Economy, Business And Markets

Iran Has Potential to Grow 8% p.a.

Iran Has Potential  to Grow 8% p.a. Iran Has Potential  to Grow 8% p.a.

Iran's economy has the potential to grow by around 8% a year over time, once sanctions are lifted and the country repairs its relations with the international community, central bank governor Valiollah Seif said on Wednesday.

Iran's economy grew by around 3% in the year to March and the government is already committed to an action plan that could boost this rate further, Seif told a business forum in Frankfurt.

Seif is in Germany to attend the Conference of the 18 Euro Finance Week in Frankfurt –one the most credited gatherings of senior executives from leading European and German banks.  

"We believe that 3 % growth is well below the economy's potential and that the economy has the capacity to achieve around 8 % growth... over the course of the current five-year development plan," Seif said.

Iran-EU banking issues will be discussed at the forum on Nov. 18-19, Seif said, Iran’s Mehr news agency reported.

"The government has committed itself to a disciplined and transparent fiscal and monetary policy with a view to promoting growth and tackling high inflation," he added.

Interest Rates

Seif told Reuters on the sidelines of the conference that all the interest rates are far above the inflation rate and that based on the decrease in the inflation rate, interest rates should also be adapted.

"Inflation has declined to around 13 % and the IMF expects a further drop to 11.5 % next year," Seif said.

"The central bank is doing its best to accelerate this trend of pushing down interest rates in line with the inflation rate."

He added that the interbank money market rate is above the realistic criteria, which is not good for growth in the national economy.

Commercial banks have announced plans to cut their deposit rates to 18 percent, still well above the inflation rate. The government has said it wants to cut banks' reserve requirements to 10 % from 13 % and interbank rates to 26 from 29.

Iran has a formal exchange rate set by the central bank and an unofficial rate used more freely. It plans to unify the two, with the merger starting around six months after the nuclear deal is implemented.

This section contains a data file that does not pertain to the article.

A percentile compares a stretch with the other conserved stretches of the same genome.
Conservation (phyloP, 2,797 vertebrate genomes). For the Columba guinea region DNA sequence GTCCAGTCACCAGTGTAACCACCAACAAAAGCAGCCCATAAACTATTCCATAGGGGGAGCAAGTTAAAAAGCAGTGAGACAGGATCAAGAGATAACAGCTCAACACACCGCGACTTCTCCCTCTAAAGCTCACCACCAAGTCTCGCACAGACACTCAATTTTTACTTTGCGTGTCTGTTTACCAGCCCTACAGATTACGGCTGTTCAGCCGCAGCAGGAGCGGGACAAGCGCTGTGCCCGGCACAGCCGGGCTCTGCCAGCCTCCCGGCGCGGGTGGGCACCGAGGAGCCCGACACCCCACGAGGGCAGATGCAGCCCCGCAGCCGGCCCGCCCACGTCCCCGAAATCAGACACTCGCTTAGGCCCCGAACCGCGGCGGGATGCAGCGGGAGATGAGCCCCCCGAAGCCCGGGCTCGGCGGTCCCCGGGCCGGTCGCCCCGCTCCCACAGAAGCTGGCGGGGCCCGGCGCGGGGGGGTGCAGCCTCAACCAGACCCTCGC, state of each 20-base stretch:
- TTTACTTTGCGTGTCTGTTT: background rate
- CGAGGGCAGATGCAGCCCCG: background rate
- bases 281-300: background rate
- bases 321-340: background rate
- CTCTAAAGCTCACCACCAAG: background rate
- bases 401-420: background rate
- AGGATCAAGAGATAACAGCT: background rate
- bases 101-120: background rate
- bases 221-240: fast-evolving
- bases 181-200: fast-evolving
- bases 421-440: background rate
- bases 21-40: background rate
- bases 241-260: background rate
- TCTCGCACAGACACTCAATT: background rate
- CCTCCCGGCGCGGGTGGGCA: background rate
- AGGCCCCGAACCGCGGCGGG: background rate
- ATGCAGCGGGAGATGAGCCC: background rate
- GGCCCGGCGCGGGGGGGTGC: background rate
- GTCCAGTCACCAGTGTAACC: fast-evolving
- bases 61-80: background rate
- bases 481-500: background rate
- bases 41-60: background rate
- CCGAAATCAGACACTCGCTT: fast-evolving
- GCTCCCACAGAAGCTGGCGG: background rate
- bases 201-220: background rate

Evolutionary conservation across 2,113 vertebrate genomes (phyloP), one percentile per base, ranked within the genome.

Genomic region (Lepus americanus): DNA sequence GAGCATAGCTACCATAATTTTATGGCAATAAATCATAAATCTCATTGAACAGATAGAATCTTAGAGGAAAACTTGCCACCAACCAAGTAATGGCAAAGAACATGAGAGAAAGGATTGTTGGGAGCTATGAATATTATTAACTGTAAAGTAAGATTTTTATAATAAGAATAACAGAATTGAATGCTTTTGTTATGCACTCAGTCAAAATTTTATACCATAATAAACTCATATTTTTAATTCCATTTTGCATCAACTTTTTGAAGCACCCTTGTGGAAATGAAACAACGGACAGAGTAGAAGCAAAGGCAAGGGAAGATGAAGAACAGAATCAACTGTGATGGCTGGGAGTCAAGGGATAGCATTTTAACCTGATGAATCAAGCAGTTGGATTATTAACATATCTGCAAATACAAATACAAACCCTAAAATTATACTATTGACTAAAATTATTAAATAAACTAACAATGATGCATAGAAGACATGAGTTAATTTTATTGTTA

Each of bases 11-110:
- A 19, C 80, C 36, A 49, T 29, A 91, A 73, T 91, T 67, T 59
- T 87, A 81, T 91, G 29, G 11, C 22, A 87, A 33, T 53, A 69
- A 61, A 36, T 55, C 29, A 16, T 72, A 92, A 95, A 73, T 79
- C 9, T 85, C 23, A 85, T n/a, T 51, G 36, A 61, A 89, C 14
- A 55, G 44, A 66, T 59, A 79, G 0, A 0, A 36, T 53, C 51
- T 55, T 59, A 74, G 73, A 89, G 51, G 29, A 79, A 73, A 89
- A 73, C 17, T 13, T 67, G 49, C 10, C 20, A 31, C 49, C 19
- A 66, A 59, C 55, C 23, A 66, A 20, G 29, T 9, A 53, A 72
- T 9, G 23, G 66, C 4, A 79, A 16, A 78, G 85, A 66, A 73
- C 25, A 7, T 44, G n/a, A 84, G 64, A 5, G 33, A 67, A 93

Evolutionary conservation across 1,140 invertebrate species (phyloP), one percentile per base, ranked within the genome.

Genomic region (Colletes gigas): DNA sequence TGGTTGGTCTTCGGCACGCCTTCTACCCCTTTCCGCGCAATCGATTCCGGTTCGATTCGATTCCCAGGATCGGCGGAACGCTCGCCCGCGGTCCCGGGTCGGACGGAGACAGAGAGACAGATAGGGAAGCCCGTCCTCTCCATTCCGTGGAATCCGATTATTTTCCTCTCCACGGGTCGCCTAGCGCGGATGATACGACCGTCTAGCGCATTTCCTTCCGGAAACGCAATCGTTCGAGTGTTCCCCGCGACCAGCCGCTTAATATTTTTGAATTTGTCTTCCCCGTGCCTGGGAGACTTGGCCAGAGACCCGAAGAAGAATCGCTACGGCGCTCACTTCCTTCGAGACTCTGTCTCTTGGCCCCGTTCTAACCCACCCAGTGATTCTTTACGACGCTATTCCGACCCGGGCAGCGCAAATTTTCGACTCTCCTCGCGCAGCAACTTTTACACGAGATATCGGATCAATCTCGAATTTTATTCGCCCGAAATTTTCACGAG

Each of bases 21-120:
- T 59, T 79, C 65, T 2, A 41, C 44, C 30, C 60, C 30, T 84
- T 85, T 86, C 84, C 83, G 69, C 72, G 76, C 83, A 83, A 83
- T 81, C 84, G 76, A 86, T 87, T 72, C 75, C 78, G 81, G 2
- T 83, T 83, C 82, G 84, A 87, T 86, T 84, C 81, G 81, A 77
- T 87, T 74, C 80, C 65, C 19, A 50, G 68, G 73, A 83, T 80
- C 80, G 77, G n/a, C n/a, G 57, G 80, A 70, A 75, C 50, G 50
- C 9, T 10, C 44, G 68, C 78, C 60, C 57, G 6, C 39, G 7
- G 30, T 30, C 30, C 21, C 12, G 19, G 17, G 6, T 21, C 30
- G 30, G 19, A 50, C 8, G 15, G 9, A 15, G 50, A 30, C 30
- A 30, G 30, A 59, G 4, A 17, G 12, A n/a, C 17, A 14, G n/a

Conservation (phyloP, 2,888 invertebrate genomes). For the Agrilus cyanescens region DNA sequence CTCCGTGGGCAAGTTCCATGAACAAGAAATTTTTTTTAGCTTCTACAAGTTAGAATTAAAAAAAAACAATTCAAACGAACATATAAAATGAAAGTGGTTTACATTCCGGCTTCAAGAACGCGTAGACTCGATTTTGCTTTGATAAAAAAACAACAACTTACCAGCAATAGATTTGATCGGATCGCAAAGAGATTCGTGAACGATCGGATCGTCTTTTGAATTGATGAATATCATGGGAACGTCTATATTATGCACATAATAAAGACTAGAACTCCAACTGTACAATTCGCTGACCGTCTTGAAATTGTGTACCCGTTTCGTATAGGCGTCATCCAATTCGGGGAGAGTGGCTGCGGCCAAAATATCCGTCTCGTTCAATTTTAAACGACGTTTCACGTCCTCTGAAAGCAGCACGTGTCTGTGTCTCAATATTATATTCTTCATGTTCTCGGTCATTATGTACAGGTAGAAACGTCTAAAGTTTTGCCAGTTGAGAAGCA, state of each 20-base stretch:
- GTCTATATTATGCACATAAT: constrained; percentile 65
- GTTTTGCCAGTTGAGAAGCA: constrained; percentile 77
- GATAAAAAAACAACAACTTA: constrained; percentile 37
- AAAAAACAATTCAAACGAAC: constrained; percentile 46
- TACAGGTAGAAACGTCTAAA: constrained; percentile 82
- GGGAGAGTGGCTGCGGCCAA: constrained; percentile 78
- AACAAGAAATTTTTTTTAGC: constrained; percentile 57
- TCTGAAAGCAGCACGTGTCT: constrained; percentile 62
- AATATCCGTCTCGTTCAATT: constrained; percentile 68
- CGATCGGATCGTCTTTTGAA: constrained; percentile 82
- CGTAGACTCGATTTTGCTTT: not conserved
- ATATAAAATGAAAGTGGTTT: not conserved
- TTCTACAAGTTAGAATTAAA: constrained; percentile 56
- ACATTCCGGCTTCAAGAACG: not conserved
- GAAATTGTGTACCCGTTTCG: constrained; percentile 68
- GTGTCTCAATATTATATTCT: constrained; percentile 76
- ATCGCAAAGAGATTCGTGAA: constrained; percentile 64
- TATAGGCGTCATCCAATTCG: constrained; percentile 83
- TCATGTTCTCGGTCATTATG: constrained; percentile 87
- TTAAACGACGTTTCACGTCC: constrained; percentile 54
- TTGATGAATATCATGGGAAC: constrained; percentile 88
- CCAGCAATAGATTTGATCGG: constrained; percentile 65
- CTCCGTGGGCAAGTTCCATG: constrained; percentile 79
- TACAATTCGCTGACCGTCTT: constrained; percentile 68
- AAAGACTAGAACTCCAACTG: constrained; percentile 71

The gap between the two narrowed over the past year but has started to open up again in recent weeks. Officially the currency is 29,970 to the dollar and unofficially around 35,500.

"We believe it's not the duty of the Central Bank of Iran to determine the foreign exchange rate, this rate will be determined by market mechanisms based on the real factors of the economy," Seif said.

"The only duty that the CBI has is to cap the range of fluctuations in the market and smooth the foreign exchange shock in the market," he added.

Limiting Shocks

"I'm not saying we don't care about the unofficial rate, I'm saying the market should be acting on the real economic trends and the central bank should limit any potential shock."

Conference of the 18 Euro Finance Week aims to promote the issues raised in Europe through policy-makers, authorities as well as those involved in trade and banking circles.

Various topics will be discussed at the conference including finance and banking issues, as well as matters related to oil and gas, tourism, agriculture, industry, health and the environment.

Seif is scheduled to make a speech at the meeting on Thursday on the restoration of relations between Iranian banks and European agencies as well as on the benefits of the presence of Iranian banks in the international financial markets.

Euro Finance Week is Europe’s largest industry meeting for the finance and insurance sectors and takes place from November 16-20, 2015 in the Frankfurt Congress Center Messe in Frankfurt. This year’s thematic focus is on the integration and regulation of the European financial and insurance markets.